Fig. 2
IgE reactivity of human sera against recombinant Bla g 4. The horizontal line indicates the cut-off value. ▴, sera from healthy controls; ♦, sera from German cockroach-sensitized subjects (Uni-CAP > 0.7 kU/L).
Fig. 3
(A) Binding profiles of IgE antibodies to recombinant Bla g 4 and relevant recombinant proteins by ELISA. 1-4, allergic sera; 5, pooled sera from healthy controls; 6, bovine serum albumin. The horizontal line indicates the cut-off value. (B) IgE-binding reactivities of peptide fragments of German cockroach allergen, Bla g 4.
Fig. 4
Sequence alignment of allergenic lipocalins: Bla g 4 (Blattella germanica, EF202172), Bos d 5 (Bos domesticus, X14712), Bos d 2 (B. domesticus, L42867), Equ c 1 (Equus caballus, U70823), Can f 1 (Canis familiaris, AF027177), Can f 2 (C. familiaris, AF027178), Mus m 1 (Mus musculus, X03208), Rat n 1 (Rattus norvegicus, M26835). *, fully conserved residues; : , strongly conserved residues; ·, weakly conserved residues. The shaded areas indicate the IgE-binding regions.
Table 1.
IgE reactivity of human sera against recombinant Bla g 4
Serum sample Sexa Age (year) Diagnosis OD450b
P1 M 43 Allergic asthma 0.0795
P2 F 52 Dermatofibroma 0.0855
P3 F 45 Allergic rhinitis 0.0730
P4 F 57 Allergic asthma 0.0725
P5 F 46 Allergic rhinitis 0.0745
P6 M 49 Allergic asthma 0.0770
P7 F 22 Atopic dermatitis 0.0785
P8 M 35 Allergic rhinitis 0.0740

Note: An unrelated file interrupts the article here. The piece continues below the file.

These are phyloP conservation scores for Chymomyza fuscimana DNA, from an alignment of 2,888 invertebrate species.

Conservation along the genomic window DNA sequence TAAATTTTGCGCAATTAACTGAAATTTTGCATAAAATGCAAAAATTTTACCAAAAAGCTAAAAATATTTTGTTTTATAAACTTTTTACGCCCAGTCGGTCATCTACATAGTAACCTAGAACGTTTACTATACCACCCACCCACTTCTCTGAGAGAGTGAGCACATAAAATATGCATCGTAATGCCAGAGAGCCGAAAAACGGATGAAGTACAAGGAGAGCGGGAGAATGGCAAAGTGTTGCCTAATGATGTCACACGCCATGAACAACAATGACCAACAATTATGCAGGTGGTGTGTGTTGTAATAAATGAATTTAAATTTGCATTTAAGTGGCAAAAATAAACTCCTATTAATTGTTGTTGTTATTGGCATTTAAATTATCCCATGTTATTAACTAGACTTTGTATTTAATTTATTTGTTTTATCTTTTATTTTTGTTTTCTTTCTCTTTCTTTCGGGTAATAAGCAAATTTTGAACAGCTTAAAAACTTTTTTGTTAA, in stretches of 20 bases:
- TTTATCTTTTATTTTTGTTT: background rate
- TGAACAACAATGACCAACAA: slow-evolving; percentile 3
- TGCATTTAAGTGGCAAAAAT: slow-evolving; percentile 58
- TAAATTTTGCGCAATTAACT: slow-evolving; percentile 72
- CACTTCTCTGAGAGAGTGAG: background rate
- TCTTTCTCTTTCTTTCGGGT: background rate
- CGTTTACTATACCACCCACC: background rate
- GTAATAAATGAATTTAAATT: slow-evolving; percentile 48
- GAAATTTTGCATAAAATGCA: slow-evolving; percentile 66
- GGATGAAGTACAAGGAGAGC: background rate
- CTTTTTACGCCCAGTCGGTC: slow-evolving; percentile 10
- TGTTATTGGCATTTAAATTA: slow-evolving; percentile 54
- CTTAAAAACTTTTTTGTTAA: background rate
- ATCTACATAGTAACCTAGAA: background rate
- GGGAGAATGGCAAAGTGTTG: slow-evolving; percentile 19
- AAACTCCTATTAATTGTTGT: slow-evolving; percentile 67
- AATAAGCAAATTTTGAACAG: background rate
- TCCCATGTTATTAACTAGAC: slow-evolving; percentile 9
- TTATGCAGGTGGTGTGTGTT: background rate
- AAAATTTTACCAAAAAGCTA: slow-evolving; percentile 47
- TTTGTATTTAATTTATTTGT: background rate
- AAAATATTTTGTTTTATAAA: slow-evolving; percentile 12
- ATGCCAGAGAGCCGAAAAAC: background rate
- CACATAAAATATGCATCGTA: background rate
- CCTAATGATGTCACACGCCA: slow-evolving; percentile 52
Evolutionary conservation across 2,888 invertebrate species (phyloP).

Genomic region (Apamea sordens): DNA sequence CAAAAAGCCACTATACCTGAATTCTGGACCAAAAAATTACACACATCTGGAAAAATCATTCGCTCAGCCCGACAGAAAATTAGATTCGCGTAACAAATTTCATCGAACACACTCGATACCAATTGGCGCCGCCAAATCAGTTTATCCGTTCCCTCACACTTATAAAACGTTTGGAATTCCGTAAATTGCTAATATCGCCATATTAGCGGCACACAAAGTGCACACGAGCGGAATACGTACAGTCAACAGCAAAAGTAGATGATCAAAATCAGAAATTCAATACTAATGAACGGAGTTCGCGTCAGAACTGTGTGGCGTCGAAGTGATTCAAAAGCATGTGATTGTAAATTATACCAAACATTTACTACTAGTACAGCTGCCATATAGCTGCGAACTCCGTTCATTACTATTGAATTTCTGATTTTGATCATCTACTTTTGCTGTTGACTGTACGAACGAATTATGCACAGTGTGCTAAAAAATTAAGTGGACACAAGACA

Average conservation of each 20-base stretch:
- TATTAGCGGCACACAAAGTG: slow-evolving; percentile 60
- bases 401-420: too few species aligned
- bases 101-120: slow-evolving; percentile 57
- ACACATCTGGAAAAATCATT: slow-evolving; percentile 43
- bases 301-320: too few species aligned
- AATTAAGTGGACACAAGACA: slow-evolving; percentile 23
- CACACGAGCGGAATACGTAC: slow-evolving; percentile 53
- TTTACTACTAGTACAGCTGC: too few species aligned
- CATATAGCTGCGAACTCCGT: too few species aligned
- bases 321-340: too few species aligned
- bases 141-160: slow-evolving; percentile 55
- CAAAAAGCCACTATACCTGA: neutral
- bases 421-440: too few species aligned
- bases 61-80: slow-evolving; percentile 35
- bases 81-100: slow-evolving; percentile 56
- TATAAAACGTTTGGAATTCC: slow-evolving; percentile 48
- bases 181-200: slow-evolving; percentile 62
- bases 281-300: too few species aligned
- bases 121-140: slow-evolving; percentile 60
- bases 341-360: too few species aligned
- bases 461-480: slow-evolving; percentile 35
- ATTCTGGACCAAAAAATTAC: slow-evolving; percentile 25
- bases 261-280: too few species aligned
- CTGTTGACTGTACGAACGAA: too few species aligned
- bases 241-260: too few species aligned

P9 M 49 Allergic asthma 0.0890c
P10 M 48 Allergic asthma 0.0865
P11 M 11 Atopic dermatitis 0.2155
P12 F 45 Allergic asthma 0.0900
P13 M 26 Atopic dermatitis 0.0790
P14 M 45 Allergic rhinitis 0.0910
P15 M 56 Allergic asthma 0.0860
P16 M 47 Atopic dermatitis 0.1635
P17 F 37 Allergic asthma 0.0800
P18 F 58 Allergic asthma 0.0795
P19 M 52 Allergic asthma 0.0725
P20 M 38 Allergic rhinitis 0.0765
P21 M 26 Allergic asthma 0.0725
P22 M 33 Allergic rhinitis 0.0835
P23 F 17 Atopic dermatitis 0.0825
P24 F 36 Allergic asthma 0.0730
P25 M 30 Allergic rhinitis 0.0730
P26 M 7 Atopic dermatitis 0.0810
P27 M 20 Allergic asthma 0.0725
P28 M 24 Allergic asthma 0.1030
P29 M 41 Allergic asthma 0.0680
P30 M 14 Atopic dermatitis 0.0690
P31 F 15 Atopic dermatitis 0.1045
P32 M 53 Allergic rhinitis 0.0680

a M, male; F, female;

b The cut-off value is 0.086419;

c Positives are indicated by underlines.

Table 2.
Sequences of oligonucleotides used for the production of fragments of Bla g 4
Oligonucleotides Sequencesa

a Underline indicates restriction enzyme sites.